As far fetched and sci-fi that idea may sound, it’s not really as crazy as it sounds. 2 out of the 7 billion people in the world are already in cultures that traditionally consume insects, and this habit has already made its way into high-end dining. But can we really eat bugs on a global scale? According to Purdue University entomologist Tom Turpin, one of the report’s co-authors gives his insight on this matter:
“When we do our demos, we cook mealworms in some kind of cooking oil or even butter, and you just stir fry them and they taste a little bit like popcorn,” Turpin told Business Insider.
Mealworms are the larval form of the mealworm beetle, Tenebrio molitor, a species of darkling beetle, and they are among the few edible insects allowed in the US and in Europe. They have a lot of healthy fats and are high in Vitamins A and B (including B12), and can be easily raised on fresh oats, whole wheat bran or grain, with sliced potato or carrots and little pieces of apple as a water source. They also taste really good, apparently.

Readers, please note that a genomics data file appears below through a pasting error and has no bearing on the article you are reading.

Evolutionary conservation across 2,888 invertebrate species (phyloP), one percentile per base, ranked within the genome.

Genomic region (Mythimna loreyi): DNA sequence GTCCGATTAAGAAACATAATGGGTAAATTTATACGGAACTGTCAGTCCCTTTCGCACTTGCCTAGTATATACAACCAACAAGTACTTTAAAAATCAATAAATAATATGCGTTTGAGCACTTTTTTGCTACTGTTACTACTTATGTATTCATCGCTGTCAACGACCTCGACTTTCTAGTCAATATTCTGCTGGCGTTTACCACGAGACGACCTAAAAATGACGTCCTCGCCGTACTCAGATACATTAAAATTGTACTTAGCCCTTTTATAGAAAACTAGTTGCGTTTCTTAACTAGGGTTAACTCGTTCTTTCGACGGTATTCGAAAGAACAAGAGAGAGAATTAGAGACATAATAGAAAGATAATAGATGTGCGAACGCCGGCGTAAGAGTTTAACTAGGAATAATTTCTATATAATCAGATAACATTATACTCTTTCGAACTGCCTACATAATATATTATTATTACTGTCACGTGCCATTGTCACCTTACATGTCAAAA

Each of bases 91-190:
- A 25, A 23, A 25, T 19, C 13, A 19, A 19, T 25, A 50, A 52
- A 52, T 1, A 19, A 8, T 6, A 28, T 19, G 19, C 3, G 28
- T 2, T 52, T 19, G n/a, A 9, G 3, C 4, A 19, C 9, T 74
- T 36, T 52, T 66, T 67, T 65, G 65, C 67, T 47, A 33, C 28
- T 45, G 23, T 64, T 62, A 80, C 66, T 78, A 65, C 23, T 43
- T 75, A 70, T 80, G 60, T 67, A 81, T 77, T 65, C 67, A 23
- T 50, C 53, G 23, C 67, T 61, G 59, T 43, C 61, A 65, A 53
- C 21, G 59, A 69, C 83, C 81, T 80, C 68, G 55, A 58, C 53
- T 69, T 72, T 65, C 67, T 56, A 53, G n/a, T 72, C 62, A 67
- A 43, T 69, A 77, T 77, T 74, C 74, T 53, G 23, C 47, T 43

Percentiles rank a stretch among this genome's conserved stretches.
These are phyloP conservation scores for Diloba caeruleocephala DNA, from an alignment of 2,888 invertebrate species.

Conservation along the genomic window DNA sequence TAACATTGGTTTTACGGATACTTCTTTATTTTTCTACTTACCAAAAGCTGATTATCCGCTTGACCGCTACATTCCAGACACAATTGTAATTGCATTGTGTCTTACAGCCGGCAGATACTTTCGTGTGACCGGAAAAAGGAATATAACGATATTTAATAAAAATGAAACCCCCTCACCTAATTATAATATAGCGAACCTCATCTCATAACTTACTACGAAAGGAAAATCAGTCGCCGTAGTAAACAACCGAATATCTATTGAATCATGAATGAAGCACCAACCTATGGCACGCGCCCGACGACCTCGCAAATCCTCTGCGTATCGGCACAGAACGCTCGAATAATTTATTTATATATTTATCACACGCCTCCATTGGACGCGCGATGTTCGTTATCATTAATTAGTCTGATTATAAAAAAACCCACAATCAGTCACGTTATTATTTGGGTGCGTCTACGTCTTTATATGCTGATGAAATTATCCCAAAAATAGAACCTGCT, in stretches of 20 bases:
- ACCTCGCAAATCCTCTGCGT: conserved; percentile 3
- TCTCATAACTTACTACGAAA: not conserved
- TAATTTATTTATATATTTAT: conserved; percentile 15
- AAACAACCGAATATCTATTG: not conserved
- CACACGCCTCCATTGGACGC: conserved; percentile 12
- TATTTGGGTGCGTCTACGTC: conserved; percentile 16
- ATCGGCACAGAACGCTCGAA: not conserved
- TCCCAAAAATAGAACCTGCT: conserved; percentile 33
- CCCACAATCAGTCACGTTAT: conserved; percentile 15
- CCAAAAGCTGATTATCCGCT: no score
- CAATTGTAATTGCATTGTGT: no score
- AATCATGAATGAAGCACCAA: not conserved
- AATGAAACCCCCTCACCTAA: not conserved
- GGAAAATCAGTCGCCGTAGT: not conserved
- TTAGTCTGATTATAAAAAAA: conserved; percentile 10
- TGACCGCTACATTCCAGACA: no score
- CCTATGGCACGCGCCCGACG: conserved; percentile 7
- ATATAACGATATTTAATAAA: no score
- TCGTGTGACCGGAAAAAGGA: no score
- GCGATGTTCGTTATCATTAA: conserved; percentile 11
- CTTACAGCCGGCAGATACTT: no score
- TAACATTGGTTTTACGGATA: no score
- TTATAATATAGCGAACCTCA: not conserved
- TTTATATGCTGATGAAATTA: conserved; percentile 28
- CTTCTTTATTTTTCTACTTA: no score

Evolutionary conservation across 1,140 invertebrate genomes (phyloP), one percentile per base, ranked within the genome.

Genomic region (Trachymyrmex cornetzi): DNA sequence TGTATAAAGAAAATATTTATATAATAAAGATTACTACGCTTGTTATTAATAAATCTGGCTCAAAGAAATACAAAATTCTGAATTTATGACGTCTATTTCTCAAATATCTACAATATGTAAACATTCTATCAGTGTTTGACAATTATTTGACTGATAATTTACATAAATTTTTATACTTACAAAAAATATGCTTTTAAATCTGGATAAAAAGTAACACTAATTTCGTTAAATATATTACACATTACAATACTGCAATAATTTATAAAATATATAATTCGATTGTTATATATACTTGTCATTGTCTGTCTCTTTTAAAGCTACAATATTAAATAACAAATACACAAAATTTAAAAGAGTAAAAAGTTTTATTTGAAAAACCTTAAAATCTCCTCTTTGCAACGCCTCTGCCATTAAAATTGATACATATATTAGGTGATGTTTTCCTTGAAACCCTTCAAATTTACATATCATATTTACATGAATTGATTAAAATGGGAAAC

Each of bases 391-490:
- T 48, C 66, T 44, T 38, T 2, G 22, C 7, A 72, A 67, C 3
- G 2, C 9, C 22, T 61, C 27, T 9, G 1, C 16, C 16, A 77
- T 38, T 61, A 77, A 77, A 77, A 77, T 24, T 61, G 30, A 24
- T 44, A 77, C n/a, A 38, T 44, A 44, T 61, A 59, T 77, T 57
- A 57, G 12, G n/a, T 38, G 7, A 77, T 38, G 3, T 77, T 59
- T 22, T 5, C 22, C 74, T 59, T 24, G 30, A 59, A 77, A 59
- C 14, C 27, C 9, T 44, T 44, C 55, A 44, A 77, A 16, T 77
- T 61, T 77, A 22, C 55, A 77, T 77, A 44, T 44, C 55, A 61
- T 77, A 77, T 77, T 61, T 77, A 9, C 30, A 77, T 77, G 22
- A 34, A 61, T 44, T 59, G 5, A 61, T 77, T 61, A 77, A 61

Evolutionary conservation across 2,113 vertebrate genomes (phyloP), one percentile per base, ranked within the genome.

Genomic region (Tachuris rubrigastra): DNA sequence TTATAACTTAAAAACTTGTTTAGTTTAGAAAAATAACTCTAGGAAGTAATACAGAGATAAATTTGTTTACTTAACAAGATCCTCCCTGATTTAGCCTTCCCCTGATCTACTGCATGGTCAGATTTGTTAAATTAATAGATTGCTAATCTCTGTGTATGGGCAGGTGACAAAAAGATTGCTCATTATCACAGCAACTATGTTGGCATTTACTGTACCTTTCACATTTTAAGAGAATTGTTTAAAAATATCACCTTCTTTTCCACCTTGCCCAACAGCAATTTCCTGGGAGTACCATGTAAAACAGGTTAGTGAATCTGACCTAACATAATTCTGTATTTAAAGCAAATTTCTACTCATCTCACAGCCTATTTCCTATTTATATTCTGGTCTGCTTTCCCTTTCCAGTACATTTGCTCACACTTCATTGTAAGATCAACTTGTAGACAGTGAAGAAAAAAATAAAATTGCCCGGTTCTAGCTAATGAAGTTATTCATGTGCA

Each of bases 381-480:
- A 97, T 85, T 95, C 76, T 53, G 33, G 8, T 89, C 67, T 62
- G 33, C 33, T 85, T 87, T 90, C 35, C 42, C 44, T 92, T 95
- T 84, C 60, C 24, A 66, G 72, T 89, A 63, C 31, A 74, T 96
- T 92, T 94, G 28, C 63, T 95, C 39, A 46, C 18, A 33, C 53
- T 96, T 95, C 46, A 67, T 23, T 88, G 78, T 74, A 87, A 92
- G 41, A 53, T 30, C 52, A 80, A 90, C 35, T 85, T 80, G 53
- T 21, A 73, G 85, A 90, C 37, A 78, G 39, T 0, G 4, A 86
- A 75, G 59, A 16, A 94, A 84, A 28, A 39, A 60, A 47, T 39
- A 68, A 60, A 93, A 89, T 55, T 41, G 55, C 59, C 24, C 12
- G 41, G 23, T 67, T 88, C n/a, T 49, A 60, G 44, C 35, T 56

“We gave people mealworm meatballs, which in a blind taste test they preferred over regular meatballs,” van Huis said.
But they are not the only option. Tropical crickets, such as this one in Cambodia, are much larger, and they’re just packed with nutrients.
“One of my students did a study on greenhouse gases, and found that insects emit 100 times less greenhouse gases than conventional livestock,” van Huis said.
So what do you think? Would you be willing to have a taste of some worm meatballs, or some cricket stu? It’s tasty, and apparently, eco friendly.
Andrei's background is in geophysics, and he's been fascinated by it ever since he was a child. Feeling that there is a gap between scientists and the general audience, he started ZME Science -- and the results are what you see today.